Sometime last spring, when the present subprime mortgage crisis was on hardly anyone’s radar screen, one blip showed up at the office of Lisa Madigan, the Illinois attorney general.

Some attorneys who work in Madigan’s consumer protection division had spotted newspaper ads for mortgages that seemed too good to be true—a suspicion confirmed by the attorneys’ subsequent investigation.

One ad in the Sun-Times offered a $250,000 loan for a payment of $656 a month—but made no mention that the only way to get that deal was to take out what’s called a Payment Option Adjustable Rate Mortgage. That is a loan where borrowers can opt to pay just a small part of the interest due each month, but by doing so, they add that month’s principal and interest to what they owe, potentially building up an enormous debt.

That, suggests Debbie Hagan, was when she began to suspect that some mortgage lenders were actively preying on unsophisticated consumers. “Anyone who looks at how complicated those loans are would easily see that borrowers couldn’t understand what they were getting,” says Hagan, chief of the attorney general’s consumer protection division. It appears some lenders knew they could dazzle cash-strapped borrowers with the promise of astonishingly low payments, then baffle them with impenetrable paperwork that concealed the truth about how those payments would skyrocket after grace periods, interest-rate adjustments, and refinancings.

Many pronouncements from the mortgage industry have blamed over-eager borrowers for the subprime mess. But yesterday, Ben Bernanke, chairman of the Federal Reserve, announced a proposed tightening of home-lending rules that put much of the blame on pushy lenders. Hagan points out that some mortgage lenders, at least, knew full well that they were using a loose system to their own advantage. In late November, Madigan brought a case against One Source, a now-closed Northwest Side mortgage brokerage. The attorney general’s office claims that, among other things, One Source:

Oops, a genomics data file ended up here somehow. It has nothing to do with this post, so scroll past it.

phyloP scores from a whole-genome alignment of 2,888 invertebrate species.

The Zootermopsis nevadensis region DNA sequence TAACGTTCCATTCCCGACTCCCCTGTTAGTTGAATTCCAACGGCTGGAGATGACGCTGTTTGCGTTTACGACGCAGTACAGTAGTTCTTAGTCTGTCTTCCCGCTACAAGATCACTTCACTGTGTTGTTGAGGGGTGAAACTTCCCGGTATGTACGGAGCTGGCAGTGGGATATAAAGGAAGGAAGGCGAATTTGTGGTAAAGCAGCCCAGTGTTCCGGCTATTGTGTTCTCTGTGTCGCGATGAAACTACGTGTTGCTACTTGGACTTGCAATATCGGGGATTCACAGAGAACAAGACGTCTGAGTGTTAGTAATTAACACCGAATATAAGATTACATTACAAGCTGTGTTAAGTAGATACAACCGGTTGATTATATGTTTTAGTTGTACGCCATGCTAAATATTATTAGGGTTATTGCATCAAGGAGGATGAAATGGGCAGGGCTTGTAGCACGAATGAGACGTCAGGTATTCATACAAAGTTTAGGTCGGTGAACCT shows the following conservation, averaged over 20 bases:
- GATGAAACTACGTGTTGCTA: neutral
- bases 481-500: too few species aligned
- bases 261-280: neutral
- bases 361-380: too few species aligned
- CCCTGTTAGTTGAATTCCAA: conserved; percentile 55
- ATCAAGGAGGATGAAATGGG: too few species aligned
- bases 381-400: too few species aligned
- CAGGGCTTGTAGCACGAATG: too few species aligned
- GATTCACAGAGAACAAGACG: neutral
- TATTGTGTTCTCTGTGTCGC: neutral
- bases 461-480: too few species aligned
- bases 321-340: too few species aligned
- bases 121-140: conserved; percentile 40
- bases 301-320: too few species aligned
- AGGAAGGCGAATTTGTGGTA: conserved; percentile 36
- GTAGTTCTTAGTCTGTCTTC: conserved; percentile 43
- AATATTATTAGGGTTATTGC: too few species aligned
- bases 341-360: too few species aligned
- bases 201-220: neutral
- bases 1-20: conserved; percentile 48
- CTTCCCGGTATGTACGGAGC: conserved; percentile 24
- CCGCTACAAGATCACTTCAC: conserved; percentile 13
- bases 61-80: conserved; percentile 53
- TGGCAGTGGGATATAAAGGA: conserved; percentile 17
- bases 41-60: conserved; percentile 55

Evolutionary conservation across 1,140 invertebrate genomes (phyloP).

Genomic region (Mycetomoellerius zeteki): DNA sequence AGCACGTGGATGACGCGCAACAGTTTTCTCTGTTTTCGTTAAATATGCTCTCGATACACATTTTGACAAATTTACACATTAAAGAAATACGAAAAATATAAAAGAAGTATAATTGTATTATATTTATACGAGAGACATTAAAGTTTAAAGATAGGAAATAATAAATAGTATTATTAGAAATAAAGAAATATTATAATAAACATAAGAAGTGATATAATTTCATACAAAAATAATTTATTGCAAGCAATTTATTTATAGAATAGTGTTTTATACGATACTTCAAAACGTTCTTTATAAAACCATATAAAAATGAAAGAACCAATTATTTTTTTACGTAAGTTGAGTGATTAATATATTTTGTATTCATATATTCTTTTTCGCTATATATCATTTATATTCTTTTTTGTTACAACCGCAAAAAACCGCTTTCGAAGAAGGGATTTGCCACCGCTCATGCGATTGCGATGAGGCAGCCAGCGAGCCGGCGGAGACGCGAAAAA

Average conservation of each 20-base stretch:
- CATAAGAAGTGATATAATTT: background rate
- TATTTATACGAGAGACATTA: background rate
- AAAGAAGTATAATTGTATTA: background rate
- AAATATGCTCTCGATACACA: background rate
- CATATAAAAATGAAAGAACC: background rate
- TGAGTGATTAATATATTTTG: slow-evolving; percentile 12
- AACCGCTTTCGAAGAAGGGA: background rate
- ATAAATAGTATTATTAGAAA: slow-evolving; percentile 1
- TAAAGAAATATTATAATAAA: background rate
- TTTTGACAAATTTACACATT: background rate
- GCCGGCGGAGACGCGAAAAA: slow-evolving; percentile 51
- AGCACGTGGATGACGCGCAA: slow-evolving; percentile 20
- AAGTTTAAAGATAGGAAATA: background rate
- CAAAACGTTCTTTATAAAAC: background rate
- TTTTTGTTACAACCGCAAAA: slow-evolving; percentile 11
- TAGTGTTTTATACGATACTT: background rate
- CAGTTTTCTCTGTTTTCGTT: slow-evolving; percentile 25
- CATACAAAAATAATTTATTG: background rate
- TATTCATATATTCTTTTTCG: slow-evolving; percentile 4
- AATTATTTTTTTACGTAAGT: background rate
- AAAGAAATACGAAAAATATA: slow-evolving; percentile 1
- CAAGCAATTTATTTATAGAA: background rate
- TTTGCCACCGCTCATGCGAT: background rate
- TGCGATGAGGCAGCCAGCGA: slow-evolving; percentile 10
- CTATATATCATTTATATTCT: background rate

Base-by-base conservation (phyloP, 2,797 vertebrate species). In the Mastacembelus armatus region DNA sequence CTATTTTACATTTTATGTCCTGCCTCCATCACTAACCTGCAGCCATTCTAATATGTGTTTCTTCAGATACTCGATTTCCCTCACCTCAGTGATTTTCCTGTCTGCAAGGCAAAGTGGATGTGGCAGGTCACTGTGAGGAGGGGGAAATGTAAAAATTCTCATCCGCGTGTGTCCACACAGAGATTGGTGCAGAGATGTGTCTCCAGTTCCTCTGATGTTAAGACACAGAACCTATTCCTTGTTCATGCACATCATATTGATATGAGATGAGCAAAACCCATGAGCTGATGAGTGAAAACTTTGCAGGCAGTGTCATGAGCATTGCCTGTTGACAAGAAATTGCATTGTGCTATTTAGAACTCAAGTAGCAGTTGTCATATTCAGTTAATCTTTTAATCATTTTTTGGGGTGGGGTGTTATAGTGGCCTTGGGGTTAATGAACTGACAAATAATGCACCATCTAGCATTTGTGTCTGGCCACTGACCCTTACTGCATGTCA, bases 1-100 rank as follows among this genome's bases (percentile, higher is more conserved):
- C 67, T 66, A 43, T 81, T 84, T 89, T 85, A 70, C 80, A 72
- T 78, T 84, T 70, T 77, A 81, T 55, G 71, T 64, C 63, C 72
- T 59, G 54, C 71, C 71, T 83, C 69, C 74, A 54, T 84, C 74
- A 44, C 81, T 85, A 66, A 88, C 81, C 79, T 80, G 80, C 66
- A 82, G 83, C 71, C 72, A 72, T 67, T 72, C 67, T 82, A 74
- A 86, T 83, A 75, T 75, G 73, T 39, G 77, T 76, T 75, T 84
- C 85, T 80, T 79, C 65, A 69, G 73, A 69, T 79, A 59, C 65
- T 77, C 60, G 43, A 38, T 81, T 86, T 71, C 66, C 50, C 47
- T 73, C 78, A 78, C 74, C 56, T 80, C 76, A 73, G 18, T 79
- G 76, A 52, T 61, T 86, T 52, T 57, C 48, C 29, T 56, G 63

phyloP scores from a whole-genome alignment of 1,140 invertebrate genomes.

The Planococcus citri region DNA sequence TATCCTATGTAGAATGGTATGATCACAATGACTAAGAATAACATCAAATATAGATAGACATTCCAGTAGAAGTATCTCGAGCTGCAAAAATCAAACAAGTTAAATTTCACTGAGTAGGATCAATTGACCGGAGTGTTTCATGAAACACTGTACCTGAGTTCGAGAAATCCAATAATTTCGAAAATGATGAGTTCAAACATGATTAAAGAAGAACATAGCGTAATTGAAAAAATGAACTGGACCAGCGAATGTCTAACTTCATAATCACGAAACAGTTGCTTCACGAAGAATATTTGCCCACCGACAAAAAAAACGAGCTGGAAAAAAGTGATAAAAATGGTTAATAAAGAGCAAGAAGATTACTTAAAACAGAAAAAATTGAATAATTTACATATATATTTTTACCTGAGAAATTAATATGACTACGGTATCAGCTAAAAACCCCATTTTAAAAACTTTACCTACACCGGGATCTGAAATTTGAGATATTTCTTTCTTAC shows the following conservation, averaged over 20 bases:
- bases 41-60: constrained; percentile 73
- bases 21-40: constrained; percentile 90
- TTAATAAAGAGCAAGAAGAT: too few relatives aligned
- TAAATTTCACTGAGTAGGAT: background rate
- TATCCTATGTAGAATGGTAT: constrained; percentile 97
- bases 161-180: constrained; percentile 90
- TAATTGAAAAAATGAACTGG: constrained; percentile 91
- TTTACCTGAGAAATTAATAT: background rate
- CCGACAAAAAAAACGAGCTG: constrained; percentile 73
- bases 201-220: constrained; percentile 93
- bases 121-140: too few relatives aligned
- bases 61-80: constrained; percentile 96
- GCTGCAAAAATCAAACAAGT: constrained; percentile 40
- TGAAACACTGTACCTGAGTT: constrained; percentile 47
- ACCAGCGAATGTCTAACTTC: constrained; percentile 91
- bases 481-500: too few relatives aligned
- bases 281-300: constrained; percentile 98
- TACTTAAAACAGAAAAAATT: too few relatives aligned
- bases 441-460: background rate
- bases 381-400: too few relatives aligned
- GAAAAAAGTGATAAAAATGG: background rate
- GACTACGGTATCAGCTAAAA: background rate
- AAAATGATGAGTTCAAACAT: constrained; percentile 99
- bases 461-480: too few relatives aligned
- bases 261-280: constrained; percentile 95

• blatantly exaggerated a borrower’s income on forms that would be forwarded to the actual lender;
  • told borrowers only about the minimum payment on an option loan and didn’t mention that the borrower could also choose to make higher payments, keeping the debt from growing;
  • quoted only the attractive initial interest rate, not mentioning that it would jump after a certain period.

“To think that homeowners would be put in very risky loans like this says something about the lax underwriting standards,” Hagan says. But, she suggests, the potential for high broker fees were just too great a lure for lenders to resist. Fees that One Source collected, according to the department’s research, ranged from about 3.8 percent to about 4.5 percent of the loans. On a $215,000 loan, for example, the company collected $9,150.

Hagan also notes that subprime loans that charged borrowers big penalties for early payment “made good money in securitization,” making predatory lenders especially eager to push them. The practice of bundling loans into packages to hand off to large-scale investors helped obscure the looming problems.

The One Source case got Madigan a nod in the New York Times, but Hagan emphasizes that One Source “is just a microcosm of what went on” during the height of the subprime lending boom. Her department is also looking at other mortgage brokers in the state. It has subpoenaed Countrywide, the biggest national home-lender and, according to the Chicago Reporter, the biggest lender in Illinois of the now-troubled “high-cost” loans. Countrywide was the lender of many loans that One Source brokered. “We’re taking this upstream, to see where it starts,” Hagan says.

More is likely to develop as the crisis broadens and Hagan’s department continues investigating. Check back here for updates. And if you are facing foreclosure or having trouble making mortgage payments after an interest-rate adjustment, a good place to start looking for help is at At the bottom right, click on Illinois Mortgage Lending Guide.